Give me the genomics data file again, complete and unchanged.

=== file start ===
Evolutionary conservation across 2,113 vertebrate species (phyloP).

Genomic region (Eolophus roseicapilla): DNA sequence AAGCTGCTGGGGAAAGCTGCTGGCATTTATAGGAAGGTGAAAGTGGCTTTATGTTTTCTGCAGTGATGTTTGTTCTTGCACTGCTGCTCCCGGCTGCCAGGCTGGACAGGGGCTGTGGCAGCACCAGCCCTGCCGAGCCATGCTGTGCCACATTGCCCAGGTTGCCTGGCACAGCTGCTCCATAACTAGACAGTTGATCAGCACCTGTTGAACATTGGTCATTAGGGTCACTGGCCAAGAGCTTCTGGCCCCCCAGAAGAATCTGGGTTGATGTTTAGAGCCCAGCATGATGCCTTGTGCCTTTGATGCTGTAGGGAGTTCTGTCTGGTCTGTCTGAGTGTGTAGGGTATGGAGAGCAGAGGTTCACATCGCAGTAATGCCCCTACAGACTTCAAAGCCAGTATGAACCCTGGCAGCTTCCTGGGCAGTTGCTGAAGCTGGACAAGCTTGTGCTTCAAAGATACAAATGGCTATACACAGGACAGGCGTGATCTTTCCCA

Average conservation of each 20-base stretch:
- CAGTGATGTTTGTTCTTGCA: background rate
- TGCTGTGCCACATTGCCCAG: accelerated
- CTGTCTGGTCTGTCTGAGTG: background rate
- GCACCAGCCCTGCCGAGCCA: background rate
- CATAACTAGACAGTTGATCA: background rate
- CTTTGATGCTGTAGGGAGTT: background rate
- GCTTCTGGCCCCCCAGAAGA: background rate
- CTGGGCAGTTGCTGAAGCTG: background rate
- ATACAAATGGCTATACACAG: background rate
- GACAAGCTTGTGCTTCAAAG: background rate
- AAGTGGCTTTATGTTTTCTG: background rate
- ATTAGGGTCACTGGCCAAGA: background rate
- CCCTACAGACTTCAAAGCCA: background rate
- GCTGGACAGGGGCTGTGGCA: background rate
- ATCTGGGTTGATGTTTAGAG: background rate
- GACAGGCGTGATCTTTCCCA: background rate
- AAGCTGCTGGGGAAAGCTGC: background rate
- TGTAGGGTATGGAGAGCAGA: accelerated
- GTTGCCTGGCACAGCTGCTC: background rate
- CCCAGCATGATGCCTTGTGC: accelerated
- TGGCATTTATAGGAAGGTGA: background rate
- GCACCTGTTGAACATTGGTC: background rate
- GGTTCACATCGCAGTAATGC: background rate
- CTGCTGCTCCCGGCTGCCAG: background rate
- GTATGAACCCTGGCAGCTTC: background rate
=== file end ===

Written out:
Evolutionary conservation across 2,113 vertebrate species (phyloP).

Genomic region (Eolophus roseicapilla): DNA sequence AAGCTGCTGGGGAAAGCTGCTGGCATTTATAGGAAGGTGAAAGTGGCTTTATGTTTTCTGCAGTGATGTTTGTTCTTGCACTGCTGCTCCCGGCTGCCAGGCTGGACAGGGGCTGTGGCAGCACCAGCCCTGCCGAGCCATGCTGTGCCACATTGCCCAGGTTGCCTGGCACAGCTGCTCCATAACTAGACAGTTGATCAGCACCTGTTGAACATTGGTCATTAGGGTCACTGGCCAAGAGCTTCTGGCCCCCCAGAAGAATCTGGGTTGATGTTTAGAGCCCAGCATGATGCCTTGTGCCTTTGATGCTGTAGGGAGTTCTGTCTGGTCTGTCTGAGTGTGTAGGGTATGGAGAGCAGAGGTTCACATCGCAGTAATGCCCCTACAGACTTCAAAGCCAGTATGAACCCTGGCAGCTTCCTGGGCAGTTGCTGAAGCTGGACAAGCTTGTGCTTCAAAGATACAAATGGCTATACACAGGACAGGCGTGATCTTTCCCA

Average conservation of each 20-base stretch:
- CAGTGATGTTTGTTCTTGCA: background rate
- TGCTGTGCCACATTGCCCAG: accelerated
- CTGTCTGGTCTGTCTGAGTG: background rate
- GCACCAGCCCTGCCGAGCCA: background rate
- CATAACTAGACAGTTGATCA: background rate
- CTTTGATGCTGTAGGGAGTT: background rate
- GCTTCTGGCCCCCCAGAAGA: background rate
- CTGGGCAGTTGCTGAAGCTG: background rate
- ATACAAATGGCTATACACAG: background rate
- GACAAGCTTGTGCTTCAAAG: background rate
- AAGTGGCTTTATGTTTTCTG: background rate
- ATTAGGGTCACTGGCCAAGA: background rate
- CCCTACAGACTTCAAAGCCA: background rate
- GCTGGACAGGGGCTGTGGCA: background rate
- ATCTGGGTTGATGTTTAGAG: background rate
- GACAGGCGTGATCTTTCCCA: background rate
- AAGCTGCTGGGGAAAGCTGC: background rate
- TGTAGGGTATGGAGAGCAGA: accelerated
- GTTGCCTGGCACAGCTGCTC: background rate
- CCCAGCATGATGCCTTGTGC: accelerated
- TGGCATTTATAGGAAGGTGA: background rate
- GCACCTGTTGAACATTGGTC: background rate
- GGTTCACATCGCAGTAATGC: background rate
- CTGCTGCTCCCGGCTGCCAG: background rate
- GTATGAACCCTGGCAGCTTC: background rate